THE MAN FROM THE OTHER SIDE
The Lost Patrick Wymark Movie
The most mysterious entry in Patrick Wymark’s filmography is the 1972 release, MANNEN FRÅN ANDRA SIDAN (The Man From The Other Side). The fact that the film was released two years after Wymark’s death adds to the intrigue.
In 1920, the rail network of the Soviet Union was close to collapse with most of its rolling stock old and worn out. In order to hold the Communist empire together, the Soviet government placed an order for 1000 locomotives with the Swedish train manufacturer Nydquist and Holm AB (NOHAB ). Over the next four years, 500 trains were delivered before the deal fell apart. These were the bare facts on which “The Man From the Other Side” was based. In 1966, Swedish film company SF signed a ground-breaking deal with Gorky Film in Moscow to make a film about the deal. Publicity said the one million pound budget would make this the most expensive Swedish film ever.
Inspired by the success of David Lean’s 1965 adaptation of Boris Pasternak’s Doctor Zhivago, the producers tried to create an epic love story between Russian engineer Viktor Krymov (Slava Tikhonov) and Swedish Britt Stagnelius ( Bibi Andersson ). Tikhonov had starred in the 1966 Russian version of “War and Peace”, while Andersson was well-known for a string of Ingmar Bergman movies such as "Persona", as well as international movies such as “The Kremlin Letter”.
Presumably in order to give the film more international appeal, Patrick Wymark was cast as Christian Holm. It was very much trading on the John Wilder image, only as a Train Maker instead of a Plane Maker.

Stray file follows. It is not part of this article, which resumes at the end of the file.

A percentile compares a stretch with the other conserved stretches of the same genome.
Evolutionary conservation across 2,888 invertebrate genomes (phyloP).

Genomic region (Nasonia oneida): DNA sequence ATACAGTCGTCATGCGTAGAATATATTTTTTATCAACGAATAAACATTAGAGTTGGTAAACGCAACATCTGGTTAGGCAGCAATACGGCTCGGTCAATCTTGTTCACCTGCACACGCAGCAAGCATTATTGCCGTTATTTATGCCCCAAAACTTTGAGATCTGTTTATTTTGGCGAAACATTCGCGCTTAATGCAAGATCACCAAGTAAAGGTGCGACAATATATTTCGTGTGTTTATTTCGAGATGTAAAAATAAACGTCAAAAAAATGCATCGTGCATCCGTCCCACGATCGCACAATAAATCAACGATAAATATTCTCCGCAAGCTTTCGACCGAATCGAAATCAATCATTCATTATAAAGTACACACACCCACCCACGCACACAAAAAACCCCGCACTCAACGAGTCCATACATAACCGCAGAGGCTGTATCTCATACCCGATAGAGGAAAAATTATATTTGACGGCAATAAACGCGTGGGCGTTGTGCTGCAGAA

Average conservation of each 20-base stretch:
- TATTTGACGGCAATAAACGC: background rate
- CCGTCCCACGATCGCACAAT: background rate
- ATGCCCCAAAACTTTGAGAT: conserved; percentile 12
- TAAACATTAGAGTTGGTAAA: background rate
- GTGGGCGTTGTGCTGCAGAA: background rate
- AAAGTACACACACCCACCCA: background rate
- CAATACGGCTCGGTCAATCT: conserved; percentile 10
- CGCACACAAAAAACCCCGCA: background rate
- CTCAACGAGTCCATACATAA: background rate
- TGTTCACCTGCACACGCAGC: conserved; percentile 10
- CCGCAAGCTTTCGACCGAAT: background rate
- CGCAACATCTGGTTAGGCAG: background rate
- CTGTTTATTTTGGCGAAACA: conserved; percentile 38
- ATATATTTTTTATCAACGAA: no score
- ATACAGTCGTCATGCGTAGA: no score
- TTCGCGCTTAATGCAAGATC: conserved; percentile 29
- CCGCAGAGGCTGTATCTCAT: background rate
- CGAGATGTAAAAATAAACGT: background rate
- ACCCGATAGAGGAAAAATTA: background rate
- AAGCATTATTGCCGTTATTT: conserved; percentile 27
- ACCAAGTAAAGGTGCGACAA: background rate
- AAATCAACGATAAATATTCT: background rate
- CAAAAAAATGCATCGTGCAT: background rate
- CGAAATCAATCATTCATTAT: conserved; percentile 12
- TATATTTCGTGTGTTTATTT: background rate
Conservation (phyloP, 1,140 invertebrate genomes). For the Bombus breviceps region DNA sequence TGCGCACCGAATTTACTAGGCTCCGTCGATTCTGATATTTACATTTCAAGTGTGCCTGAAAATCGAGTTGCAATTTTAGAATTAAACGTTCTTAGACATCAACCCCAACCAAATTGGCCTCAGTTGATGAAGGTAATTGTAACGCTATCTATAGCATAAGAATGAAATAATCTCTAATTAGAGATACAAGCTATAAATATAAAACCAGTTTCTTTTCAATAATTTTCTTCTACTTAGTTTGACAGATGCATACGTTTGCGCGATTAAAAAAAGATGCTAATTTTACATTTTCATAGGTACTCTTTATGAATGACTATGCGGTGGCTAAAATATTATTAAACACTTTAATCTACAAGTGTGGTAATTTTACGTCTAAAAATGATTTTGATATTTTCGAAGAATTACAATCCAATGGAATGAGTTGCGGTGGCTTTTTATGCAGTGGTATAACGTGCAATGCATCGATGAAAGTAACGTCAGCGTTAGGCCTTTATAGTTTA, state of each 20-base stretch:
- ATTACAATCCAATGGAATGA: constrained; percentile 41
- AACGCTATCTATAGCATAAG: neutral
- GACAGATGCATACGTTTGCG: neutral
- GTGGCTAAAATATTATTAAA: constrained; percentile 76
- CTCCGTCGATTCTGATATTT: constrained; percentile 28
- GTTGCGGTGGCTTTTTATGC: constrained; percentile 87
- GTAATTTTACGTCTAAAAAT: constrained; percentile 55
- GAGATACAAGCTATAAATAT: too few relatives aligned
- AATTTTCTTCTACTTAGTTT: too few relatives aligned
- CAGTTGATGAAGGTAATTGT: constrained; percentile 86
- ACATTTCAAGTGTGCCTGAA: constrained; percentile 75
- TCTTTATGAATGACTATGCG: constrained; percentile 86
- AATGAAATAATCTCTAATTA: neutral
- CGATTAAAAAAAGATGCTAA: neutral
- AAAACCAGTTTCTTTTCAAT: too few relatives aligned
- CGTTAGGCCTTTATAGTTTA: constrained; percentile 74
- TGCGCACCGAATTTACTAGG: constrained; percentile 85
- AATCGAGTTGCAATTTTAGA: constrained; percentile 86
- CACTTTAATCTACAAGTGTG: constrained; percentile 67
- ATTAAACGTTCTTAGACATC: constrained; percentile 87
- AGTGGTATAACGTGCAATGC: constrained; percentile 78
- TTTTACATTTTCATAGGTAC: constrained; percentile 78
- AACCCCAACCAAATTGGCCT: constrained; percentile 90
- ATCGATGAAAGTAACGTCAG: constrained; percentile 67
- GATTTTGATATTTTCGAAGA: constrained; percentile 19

Facts about the movie are hard to come by, but it appears that the film suffered from considerable interference. The original director Mikhail Bogin, was replaced by the more established Yuri Yegerov, and the script by Russian-born journalist and screenwriter Vladimir "Volodya" Semitjov continued to be re-written. Krymov’s attempts to negotiate the train deal were spiced up with attacks by White Russians, at first trying to get their hands on the (presumably confiscated) gold used to broker the detail, and later attempting to ambush the locomotives as they approach the Soviet borders.
The original Swedish producers passed the project to another company, Omega Film AB, which began filming in September 1969. Unfortunately, Patrick Wymark began suffering persistent nosebleeds in October 1969 which led to his being hospitalised. News reports of his recovery in early November commented that this would hold up shooting on the Swedish-Russian film, but Wymark was obviously able to fulfil his commitment.
Filming continued until February 1970, but the editing proved to be very complicated and took more than a year to complete. Mannen Fran Andra Siden finally received its Swedish premiere in 1972, but received lukewarm reviews. The Russian version, Cheloveks Drugoy Storony is said to have a longer running time due to the inclusion of political propaganda. Although the dubbing studio of De Lane Lea is credited by some sources with being involved with the movie, no English language version is known to exist.
Rights currently reside with Telepicture Marketing Ltd who currently have no plans to release the film on DVD.
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